Thursday, April 03, 2008

Humane Education in Iqaluit Nunavut

Iqaluit Humane Education 2008

Barb Ashmead and Kristine Riggins, as members of the Canadian Animal Assistance Team, were invited to Iqaluit, Nunavut, from March 7-17, by the newly formed Iqaluit Humane Society. The society had received a grant to teach children how to be safe around dogs. The Humane Society members also wanted to learn how to become “community vaccinators” in order to reduce the incidents of canine disease in the area.

We left Vancouver Island when the temperatures were 10 C and arrived in Iqaluit to -35 C, quite a shock for “Islanders”. Nostrils and eyelashes quickly froze together and glasses froze to the face. Who knew?? Thank goodness they had “northern parkas” waiting for us upon arrival.

The Territory of Nunavut has the highest incident of dog bites in all of Canada with most bites involving children. The Capital City of Nunavut, Iqaluit, with a population of 7,000 people, has 2,700 dogs, many of which roam the city unleashed and unconfined. When speaking to the children in the class rooms we would ask how many had experienced dog bites, often one third to one half of the classes raised their hands.

Craig Naherniak, BC SPCA General Manager of Humane Education, generously donated the “Bite Free” education materials we brought to Iqaluit to teach the children how to safely approach dogs and what to do if dogs continue to act aggressively. During our 10 day stay in the city we spoke to over 650 children, ranging in ages from 4 to 18. Included in this number were inmates of the young offenders institution and teenagers from the youth club. The Bite Free DVD was a big hit with all ages of children as well as the teachers. All the education materials were left with the Iqaluit Humane Society so they can continue to educate the children on how to be safe around dogs. This program will hopefully reduce the incidents of dog bites in their community.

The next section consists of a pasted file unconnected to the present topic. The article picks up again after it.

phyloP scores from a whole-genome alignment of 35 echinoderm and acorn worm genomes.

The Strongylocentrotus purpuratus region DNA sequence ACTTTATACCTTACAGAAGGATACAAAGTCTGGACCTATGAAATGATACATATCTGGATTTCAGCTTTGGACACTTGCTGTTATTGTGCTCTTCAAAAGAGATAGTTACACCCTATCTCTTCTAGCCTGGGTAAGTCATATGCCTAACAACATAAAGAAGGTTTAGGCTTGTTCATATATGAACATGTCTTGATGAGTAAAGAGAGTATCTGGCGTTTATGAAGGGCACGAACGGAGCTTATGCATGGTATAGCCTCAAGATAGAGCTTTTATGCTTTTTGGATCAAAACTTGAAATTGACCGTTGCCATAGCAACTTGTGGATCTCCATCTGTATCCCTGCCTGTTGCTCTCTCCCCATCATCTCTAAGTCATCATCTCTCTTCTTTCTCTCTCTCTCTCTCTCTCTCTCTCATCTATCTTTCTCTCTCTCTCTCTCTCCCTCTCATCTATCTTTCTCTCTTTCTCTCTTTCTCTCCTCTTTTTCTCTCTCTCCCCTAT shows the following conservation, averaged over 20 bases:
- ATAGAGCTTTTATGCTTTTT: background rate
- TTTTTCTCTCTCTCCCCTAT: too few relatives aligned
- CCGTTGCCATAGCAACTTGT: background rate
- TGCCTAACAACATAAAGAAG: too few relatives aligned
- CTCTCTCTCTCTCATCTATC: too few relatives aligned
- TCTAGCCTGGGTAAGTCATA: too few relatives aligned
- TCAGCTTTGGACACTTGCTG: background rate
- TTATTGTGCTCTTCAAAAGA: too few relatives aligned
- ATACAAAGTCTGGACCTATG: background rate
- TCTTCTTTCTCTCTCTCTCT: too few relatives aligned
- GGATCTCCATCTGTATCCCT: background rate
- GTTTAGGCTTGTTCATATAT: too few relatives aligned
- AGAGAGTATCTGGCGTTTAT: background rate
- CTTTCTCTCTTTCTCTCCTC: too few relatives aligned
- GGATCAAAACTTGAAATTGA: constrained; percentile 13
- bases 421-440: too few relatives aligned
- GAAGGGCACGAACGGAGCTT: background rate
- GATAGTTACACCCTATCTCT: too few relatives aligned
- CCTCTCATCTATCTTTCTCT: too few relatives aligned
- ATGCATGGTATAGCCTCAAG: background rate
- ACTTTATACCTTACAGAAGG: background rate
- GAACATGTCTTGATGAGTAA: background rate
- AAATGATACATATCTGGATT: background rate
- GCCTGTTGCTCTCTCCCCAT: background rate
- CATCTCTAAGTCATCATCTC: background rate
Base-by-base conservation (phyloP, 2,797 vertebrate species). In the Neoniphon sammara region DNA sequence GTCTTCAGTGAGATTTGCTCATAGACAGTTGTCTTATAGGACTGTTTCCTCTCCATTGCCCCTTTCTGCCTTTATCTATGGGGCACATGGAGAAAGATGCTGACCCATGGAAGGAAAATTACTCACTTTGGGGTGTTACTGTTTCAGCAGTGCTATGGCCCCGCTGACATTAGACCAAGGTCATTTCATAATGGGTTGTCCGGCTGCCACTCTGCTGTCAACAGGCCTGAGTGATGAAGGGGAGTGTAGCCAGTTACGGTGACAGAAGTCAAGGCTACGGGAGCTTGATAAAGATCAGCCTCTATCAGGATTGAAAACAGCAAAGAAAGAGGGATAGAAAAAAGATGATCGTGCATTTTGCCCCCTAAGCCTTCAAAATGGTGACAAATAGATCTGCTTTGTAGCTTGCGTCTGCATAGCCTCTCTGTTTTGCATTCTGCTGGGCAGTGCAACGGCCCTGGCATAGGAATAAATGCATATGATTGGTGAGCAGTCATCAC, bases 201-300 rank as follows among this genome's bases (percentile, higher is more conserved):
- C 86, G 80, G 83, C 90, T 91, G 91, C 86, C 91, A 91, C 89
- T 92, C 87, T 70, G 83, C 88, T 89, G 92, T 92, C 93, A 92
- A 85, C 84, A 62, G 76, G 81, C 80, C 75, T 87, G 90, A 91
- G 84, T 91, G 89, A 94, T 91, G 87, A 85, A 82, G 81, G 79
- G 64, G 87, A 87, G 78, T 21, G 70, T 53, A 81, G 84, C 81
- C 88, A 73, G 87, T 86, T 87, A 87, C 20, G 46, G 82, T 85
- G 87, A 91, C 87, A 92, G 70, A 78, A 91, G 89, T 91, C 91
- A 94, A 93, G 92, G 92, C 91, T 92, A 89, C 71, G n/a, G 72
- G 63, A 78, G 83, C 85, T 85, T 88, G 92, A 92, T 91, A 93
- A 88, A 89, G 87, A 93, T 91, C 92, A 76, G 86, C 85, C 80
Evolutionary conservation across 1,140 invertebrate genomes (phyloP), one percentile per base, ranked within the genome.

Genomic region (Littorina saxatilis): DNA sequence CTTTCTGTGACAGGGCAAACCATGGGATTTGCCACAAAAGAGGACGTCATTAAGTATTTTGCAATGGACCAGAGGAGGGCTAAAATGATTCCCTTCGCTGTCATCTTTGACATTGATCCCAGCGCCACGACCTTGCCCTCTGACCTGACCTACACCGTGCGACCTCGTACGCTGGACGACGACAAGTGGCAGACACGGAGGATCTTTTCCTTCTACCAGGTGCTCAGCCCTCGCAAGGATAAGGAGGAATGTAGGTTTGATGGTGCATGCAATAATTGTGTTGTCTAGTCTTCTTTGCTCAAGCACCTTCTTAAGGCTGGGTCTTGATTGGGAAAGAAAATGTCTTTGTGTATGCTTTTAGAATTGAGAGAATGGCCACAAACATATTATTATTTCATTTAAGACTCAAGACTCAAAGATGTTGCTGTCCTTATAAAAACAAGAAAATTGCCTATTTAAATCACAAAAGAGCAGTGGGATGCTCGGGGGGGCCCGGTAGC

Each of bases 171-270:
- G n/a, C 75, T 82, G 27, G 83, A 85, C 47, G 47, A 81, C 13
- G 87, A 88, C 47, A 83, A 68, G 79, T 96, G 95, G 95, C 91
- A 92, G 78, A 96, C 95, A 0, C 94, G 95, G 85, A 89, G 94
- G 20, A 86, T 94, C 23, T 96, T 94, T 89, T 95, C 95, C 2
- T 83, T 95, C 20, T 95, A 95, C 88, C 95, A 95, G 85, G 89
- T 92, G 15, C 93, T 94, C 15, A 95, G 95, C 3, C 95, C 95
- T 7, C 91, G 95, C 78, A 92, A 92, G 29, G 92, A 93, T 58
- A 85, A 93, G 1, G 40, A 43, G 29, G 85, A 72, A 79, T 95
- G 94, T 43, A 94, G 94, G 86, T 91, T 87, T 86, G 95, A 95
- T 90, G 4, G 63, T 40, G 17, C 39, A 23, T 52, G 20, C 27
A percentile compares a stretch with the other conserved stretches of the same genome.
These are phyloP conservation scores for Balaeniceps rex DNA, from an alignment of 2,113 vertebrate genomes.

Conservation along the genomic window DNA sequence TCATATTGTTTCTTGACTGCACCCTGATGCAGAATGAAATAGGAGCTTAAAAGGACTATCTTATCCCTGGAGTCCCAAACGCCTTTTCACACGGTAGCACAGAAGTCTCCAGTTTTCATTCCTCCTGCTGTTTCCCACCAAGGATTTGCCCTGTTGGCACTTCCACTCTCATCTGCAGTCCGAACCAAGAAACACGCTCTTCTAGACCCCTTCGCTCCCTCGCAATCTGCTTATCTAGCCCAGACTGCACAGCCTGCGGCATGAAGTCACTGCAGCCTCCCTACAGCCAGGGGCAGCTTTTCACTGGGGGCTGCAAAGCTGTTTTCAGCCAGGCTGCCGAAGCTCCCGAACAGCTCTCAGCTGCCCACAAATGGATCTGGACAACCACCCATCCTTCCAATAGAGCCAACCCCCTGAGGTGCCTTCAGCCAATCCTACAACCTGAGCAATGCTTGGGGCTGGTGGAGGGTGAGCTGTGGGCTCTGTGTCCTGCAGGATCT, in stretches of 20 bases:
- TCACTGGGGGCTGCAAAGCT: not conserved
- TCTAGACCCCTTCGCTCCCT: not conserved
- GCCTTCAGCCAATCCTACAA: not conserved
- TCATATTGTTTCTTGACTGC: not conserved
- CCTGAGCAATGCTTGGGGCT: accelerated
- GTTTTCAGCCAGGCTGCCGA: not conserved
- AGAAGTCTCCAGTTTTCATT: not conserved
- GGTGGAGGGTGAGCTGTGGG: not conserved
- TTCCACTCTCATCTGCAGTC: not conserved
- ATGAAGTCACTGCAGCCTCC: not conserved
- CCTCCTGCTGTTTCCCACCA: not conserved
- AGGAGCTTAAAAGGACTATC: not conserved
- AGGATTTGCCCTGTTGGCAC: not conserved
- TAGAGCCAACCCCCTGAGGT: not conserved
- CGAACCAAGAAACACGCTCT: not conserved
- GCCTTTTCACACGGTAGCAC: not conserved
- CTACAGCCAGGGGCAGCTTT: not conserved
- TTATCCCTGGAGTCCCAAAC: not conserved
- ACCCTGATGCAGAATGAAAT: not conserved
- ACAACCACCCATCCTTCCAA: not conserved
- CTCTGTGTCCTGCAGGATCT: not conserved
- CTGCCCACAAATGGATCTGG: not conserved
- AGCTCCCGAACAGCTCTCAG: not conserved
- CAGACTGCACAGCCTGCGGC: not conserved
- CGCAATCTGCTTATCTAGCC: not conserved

The Humane Society has plans to produce their own northern more “culturally sensitive” film in the future. Many of these children had never seen trees, so when asked to “stand like a tree” while being approached by an unknown dog, we felt some of them might not relate to this analogy. We therefore changed some of our pictures and materials to say “stand like and inukshuk” and “lay like a seal”, rather than a “log”. It seemed to make more sense to the younger children.

Iqaluit is a wonderful community to visit, especially during winter. We were fortunate enough to be there during the dog sled racing season and watched their amazing “Inuit sled dogs” race across the ice during a 3 day event. We experienced the “celebration of the seal” where local culture was demonstrated. Throat singing, a seal skin fashion show and “country foods” were all available to be tasted and experienced.

When the schools were not in session we were asked to train the Humane Society members to vaccinate dogs, train dogs, safe dog handling and answer any other questions regarding dogs. The incidents of parvo and distemper are incredibly high in Iqaluit, however, with the newly trained “community vaccinators” the cases should be reduced.

We met some wonderful, dedicated people who are trying to help dogs and make a difference in their community. It was an honour to be invited to such a vibrant city, so far from home, yet still part of Canada. We hope to be invited to back soon.

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